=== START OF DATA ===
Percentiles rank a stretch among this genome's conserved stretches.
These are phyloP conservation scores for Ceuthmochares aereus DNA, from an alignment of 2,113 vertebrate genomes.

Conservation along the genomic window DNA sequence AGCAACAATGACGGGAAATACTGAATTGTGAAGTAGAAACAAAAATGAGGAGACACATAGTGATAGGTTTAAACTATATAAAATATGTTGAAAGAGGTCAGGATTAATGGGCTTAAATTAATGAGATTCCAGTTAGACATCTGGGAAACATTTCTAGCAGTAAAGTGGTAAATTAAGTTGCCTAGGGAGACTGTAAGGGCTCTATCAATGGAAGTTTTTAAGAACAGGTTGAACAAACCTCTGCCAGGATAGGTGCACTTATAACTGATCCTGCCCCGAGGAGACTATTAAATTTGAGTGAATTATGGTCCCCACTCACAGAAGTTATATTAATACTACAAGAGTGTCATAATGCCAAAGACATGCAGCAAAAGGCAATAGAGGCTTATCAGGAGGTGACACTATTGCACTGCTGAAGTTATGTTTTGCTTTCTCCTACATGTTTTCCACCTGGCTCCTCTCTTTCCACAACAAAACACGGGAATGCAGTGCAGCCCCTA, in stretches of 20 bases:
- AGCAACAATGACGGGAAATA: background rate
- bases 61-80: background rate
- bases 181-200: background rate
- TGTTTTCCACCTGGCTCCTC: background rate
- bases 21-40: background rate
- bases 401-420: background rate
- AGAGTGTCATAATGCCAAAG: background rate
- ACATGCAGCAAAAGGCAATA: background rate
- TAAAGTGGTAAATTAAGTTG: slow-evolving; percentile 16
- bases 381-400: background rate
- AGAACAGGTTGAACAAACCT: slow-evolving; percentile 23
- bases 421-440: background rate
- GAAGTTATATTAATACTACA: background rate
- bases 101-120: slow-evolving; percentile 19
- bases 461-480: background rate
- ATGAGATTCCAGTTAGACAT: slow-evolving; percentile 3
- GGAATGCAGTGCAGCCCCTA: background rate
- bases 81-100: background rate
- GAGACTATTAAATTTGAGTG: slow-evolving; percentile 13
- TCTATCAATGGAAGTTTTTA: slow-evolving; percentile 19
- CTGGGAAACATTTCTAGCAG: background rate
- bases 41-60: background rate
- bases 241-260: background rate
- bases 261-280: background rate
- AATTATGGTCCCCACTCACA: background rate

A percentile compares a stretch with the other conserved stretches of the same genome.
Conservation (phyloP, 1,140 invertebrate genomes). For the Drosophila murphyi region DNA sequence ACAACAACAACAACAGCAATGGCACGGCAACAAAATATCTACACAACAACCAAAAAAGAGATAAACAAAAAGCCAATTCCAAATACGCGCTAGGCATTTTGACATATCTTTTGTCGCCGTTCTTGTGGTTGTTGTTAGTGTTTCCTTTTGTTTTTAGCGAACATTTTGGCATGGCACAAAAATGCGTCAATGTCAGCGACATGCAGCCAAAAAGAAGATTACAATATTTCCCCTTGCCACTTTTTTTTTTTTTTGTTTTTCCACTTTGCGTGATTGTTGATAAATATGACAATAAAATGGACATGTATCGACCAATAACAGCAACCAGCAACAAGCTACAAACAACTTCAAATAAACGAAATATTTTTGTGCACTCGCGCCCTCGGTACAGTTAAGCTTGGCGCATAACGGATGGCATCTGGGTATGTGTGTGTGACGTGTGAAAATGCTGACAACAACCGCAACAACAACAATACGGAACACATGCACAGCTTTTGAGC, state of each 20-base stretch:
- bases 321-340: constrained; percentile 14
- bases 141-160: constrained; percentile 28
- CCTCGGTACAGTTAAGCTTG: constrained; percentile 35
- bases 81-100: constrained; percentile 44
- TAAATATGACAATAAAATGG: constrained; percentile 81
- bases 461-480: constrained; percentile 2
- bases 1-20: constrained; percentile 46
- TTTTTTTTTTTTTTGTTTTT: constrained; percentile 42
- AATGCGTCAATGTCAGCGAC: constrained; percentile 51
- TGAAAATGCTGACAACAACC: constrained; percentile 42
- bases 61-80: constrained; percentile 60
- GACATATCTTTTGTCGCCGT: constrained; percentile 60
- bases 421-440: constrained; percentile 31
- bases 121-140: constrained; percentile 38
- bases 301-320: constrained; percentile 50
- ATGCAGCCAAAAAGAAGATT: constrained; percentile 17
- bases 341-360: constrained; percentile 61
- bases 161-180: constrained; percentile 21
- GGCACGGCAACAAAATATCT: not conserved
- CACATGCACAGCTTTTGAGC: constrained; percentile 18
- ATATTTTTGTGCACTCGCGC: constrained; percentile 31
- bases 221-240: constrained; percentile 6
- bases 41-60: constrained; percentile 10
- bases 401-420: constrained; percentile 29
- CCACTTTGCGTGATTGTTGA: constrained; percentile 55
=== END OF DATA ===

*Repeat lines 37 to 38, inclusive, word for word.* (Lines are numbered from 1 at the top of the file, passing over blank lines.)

- bases 1-20: constrained; percentile 46
- TTTTTTTTTTTTTTGTTTTT: constrained; percentile 42